LGBTQ rights supporters protest against Florida Governor Ron Desantis outside a "Don't Tread on Florida" tour campaign event.
LGBTQ+ rights supporters protest against Florida governor Ron DeSantis outside a ‘Don’t Tread on Florida’ tour campaign event. (GIORGIO VIERA/AFP via Getty)

“People who desire power look for marginalised scapegoats and they create fear. Fearmongering is a way to maintain control and power,” he says.

“It’s a tale as old as time, we’ve seen it through religion, we’ve seen it through race and gender and sexuality, and so it’s unfortunately not a surprise, but it is really sad.”

He draws parallels between what’s happening right now and what happened during the Reagan era. Leaders who want power create “propaganda” about marginalised groups, stoke up fear, and then position themselves as the heroes who can save the day.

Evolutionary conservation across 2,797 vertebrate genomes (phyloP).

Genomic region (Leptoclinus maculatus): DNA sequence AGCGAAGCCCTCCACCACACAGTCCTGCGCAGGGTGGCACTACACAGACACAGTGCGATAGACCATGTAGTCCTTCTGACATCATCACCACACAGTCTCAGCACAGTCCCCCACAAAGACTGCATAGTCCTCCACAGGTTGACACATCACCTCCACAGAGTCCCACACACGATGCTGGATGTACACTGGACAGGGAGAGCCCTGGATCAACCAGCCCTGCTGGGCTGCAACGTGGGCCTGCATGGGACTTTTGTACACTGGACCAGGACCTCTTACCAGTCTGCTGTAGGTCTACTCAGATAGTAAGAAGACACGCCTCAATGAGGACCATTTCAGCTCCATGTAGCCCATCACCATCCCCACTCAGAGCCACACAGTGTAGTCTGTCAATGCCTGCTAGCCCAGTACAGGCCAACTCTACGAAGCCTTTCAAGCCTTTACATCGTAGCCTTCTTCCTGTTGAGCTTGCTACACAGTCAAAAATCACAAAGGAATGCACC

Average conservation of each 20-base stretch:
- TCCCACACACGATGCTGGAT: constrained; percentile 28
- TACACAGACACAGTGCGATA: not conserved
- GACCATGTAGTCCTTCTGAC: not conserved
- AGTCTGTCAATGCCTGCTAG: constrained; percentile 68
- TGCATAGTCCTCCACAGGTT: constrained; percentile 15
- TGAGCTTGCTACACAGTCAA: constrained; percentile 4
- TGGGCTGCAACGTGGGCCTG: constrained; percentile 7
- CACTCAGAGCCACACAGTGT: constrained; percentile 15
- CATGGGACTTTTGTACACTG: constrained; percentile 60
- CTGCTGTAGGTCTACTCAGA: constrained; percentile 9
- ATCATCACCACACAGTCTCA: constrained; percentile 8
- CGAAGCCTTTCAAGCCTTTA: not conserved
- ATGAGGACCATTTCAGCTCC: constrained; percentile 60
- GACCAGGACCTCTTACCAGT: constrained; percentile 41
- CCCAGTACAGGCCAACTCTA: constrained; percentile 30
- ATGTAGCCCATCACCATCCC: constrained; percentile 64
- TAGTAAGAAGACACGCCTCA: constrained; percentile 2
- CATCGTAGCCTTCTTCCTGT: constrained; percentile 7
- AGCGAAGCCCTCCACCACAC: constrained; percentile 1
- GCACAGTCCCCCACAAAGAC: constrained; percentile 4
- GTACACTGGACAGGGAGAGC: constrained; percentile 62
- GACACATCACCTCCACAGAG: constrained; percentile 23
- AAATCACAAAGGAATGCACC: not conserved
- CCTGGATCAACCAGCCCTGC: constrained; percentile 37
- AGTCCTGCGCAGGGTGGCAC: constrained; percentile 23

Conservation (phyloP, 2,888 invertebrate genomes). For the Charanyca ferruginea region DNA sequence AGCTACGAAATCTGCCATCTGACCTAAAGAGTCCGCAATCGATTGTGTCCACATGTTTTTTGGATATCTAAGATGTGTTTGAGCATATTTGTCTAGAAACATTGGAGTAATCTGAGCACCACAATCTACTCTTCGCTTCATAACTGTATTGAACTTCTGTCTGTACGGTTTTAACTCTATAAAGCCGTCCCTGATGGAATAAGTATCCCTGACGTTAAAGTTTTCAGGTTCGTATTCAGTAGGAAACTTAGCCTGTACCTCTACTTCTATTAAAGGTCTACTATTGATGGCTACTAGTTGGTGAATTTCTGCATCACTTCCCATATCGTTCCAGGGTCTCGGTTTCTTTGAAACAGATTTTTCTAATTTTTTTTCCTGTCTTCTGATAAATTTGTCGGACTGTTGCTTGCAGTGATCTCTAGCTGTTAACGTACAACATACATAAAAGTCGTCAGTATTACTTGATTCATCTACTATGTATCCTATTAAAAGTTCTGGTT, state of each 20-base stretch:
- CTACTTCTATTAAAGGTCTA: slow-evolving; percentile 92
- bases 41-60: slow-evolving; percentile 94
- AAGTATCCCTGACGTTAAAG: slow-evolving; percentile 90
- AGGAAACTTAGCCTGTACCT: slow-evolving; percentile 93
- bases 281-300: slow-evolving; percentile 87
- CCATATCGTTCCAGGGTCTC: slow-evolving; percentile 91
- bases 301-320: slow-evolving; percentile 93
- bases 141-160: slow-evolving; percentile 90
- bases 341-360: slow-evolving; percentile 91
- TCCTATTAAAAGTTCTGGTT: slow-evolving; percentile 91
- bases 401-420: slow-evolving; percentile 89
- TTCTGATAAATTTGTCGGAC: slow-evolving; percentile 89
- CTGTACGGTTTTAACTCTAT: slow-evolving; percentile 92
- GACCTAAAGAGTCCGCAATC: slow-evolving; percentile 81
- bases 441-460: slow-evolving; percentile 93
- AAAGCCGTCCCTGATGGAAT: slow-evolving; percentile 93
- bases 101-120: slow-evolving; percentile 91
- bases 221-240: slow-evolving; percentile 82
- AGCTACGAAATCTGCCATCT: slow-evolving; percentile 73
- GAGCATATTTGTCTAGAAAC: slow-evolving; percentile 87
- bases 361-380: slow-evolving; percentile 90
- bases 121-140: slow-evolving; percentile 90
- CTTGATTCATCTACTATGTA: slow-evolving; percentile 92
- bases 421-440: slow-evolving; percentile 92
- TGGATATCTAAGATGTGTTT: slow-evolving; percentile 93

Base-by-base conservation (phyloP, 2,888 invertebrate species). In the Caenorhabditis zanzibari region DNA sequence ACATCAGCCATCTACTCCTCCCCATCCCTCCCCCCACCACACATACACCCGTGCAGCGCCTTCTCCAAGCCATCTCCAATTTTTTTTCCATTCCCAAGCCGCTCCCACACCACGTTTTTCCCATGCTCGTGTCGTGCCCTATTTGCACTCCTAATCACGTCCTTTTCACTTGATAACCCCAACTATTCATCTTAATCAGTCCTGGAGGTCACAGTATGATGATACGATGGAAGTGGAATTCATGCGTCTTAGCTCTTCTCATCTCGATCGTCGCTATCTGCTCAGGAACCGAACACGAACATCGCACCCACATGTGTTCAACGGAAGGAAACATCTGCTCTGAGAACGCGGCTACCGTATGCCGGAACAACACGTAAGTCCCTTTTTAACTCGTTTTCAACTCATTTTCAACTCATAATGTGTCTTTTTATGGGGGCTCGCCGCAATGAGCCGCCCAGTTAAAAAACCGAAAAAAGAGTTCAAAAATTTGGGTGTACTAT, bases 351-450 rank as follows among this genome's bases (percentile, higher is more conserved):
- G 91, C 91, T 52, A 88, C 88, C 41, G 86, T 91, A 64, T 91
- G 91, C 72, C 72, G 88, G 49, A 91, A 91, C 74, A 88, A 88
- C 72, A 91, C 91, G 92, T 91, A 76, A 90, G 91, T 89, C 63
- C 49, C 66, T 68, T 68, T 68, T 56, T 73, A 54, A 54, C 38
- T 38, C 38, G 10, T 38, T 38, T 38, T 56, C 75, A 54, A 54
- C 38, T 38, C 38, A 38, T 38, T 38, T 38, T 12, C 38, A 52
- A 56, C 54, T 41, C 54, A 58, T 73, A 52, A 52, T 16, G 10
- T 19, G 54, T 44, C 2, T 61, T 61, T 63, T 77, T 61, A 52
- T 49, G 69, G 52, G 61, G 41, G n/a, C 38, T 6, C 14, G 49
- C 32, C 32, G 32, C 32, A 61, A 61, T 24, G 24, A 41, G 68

“The result of being a hero is that you have power and control,” he says.

Like most queer people, Scott hopes the intense focus on trans people and drag queens is a temporary focal point. The longer that focus persists, the worse things will be for the LGBTQ+ community.

“There’s an integral link between repression, stress and the festering of disease in our body, not just mental illness but actual physical disease,” he explains.

“It’s a serious consequence that is often overlooked but it’s not considered because it doesn’t matter to those who are trying to get control and power.”

Things are difficult right now for queer people in America, and the impact on mental health will be significant – but Scott says the LGBTQ+ community will not be silenced or shut away.

“It shows a certain resilience in the community … you might restrict certain laws but you actually can’t repress me. You will not shove me back in the closet.”

Dr Scott Lyons’ book Addicted to Drama is out now.